Tech stocks outperform as investors note rise in Covid cases


European equities traded close to last week’s record highs, with tech stocks outperforming, as investors took note of the worsening pandemic and gravitated to shares in companies seen as lockdown beneficiaries.

The Stoxx 600 regional equity benchmark index gained 0.2 per cent, inching back towards its record level achieved last Friday, after the US S&P 500 achieved a fresh high in the previous session. London’s FTSE 100 also added 0.2 per cent and Germany’s Xetra Dax dipped 0.1 per cent.

The technology subsector of the Stoxx rose 0.5 per cent, while shares in companies whose fortunes are pegged to economies reopening did worse, with banks falling 0.5 per cent. This echoed similar sector rotations in the US and Asia overnight.

Futures markets signalled the top 100 stocks on the technology-focused Nasdaq would rise 0.3 per cent in New York opening trades, while the broader based S&P 500 index would gain 0.1 per cent.

The moves came after drugmaker Johnson & Johnson said it would delay the distribution of its Covid-19 vaccine in Europe after US health agencies called for a pause of the jab’s use on Americans while they investigated several incidents of rare blood clots.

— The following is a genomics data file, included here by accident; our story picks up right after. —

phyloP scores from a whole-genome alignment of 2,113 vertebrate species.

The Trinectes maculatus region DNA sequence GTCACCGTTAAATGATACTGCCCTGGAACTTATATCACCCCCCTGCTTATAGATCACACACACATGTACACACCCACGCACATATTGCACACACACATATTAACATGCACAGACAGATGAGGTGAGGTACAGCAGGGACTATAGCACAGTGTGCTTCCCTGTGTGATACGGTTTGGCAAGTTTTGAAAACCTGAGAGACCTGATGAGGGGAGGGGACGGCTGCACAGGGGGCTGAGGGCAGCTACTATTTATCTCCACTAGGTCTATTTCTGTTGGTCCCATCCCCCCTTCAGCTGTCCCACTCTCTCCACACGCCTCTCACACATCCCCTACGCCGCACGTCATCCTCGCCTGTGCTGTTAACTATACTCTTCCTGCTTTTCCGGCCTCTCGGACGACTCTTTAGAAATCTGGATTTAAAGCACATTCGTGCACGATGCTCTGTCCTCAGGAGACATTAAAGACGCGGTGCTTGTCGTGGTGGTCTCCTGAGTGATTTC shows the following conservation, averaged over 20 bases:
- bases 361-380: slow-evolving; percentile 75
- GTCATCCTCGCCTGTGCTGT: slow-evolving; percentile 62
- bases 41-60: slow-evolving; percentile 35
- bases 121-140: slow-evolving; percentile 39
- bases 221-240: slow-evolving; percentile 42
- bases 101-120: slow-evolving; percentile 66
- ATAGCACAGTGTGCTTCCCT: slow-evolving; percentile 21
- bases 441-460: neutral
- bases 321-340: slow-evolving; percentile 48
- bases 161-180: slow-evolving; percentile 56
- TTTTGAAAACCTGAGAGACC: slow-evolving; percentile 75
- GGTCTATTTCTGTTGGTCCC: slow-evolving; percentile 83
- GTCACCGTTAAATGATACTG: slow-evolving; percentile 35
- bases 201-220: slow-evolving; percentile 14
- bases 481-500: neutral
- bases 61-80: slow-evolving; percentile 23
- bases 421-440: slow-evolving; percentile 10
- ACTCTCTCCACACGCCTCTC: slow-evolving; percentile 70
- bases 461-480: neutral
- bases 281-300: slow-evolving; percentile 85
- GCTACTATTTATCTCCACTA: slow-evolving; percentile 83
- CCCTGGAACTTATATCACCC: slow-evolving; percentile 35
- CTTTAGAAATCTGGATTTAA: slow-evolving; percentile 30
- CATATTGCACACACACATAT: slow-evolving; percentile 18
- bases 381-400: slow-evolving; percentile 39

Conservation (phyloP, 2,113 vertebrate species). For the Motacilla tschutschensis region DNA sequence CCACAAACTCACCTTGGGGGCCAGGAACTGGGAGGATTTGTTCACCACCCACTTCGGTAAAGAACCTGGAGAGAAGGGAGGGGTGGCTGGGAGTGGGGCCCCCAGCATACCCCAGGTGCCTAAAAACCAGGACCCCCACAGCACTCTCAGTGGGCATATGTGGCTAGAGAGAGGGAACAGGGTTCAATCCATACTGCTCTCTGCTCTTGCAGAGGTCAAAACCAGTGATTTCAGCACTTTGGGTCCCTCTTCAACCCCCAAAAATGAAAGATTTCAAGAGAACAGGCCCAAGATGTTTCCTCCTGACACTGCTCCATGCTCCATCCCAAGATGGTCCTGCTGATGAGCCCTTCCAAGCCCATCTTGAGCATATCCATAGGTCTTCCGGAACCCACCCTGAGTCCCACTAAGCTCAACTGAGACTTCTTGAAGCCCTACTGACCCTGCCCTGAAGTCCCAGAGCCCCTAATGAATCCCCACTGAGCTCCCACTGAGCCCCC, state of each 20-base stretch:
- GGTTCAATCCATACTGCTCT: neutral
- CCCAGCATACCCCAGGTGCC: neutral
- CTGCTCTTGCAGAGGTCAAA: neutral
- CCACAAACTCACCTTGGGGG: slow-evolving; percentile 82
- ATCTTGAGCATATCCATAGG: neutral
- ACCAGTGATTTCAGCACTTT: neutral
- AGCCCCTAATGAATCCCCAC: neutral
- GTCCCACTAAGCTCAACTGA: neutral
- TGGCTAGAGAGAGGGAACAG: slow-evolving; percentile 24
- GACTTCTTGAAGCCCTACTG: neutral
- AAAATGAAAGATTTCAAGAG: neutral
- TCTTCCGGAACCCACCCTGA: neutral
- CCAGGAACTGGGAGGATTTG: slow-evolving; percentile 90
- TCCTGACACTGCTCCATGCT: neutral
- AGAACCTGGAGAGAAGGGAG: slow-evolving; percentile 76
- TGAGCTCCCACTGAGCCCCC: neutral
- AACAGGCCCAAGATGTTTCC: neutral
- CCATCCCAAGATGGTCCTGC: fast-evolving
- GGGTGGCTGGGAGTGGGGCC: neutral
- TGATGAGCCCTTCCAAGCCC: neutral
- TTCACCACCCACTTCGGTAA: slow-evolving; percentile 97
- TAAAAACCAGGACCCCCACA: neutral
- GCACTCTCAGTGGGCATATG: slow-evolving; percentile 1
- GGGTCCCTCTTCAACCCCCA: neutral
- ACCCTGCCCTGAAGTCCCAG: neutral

Infections are also continuing to surge in Brazil and India, while cases of the Covid-19 variant first detected in South Africa have been found in the UK.

“There is a bit of fear coming back,” said Paul Jackson, head of asset allocation research at fund manager Invesco. But with the returns on credit assets very weak, investors had few moneymaking opportunities beyond stocks, he said. “All news is good news at the moment, and everything is a pretext for equity indices to go up.”

Real yields on US 10-year and 20-year Treasury bonds, which measure returns on the government debt instruments once inflation is taken into account, are below zero, pinned down by the US central bank buying about $120bn of the assets each month. “As investors sell debt securities to the Federal Reserve, they have to put the money into another asset,” said Jackson. “So that is stocks or commodities.”

Brent crude, the international oil benchmark, gained 1.6 per cent to $64.69 a barrel.

The yield on the 10-year US Treasury, which moves inversely to the price of the debt, rose by 0.01 percentage point to 1.632 per cent.

Despite real yields remaining negative, nominal Treasury yields have risen rapidly from around 0.9 per cent at the start of this year as investors sold off the debt in anticipation of a jolt of inflation from US president Joe Biden’s multitrillion dollar stimulus schemes.

The Treasury market has returned to its usual steady state in recent weeks, however, as investors accepted Federal Reserve chair Jay Powell’s view that inflation spikes would be temporary.

“Treasury markets are following chair Powell’s recommendation to treat the next few months of inflation data as throwaways — transient observations with little useful signal,” said Nicholas Colas of DataTrek Research.

The dollar, as measured against a basket of currencies, edged 0.1 per cent lower. Sterling added 0.1 per cent against the dollar to purchase $1.376. The euro also rose 0.1 per cent, to $1.195.


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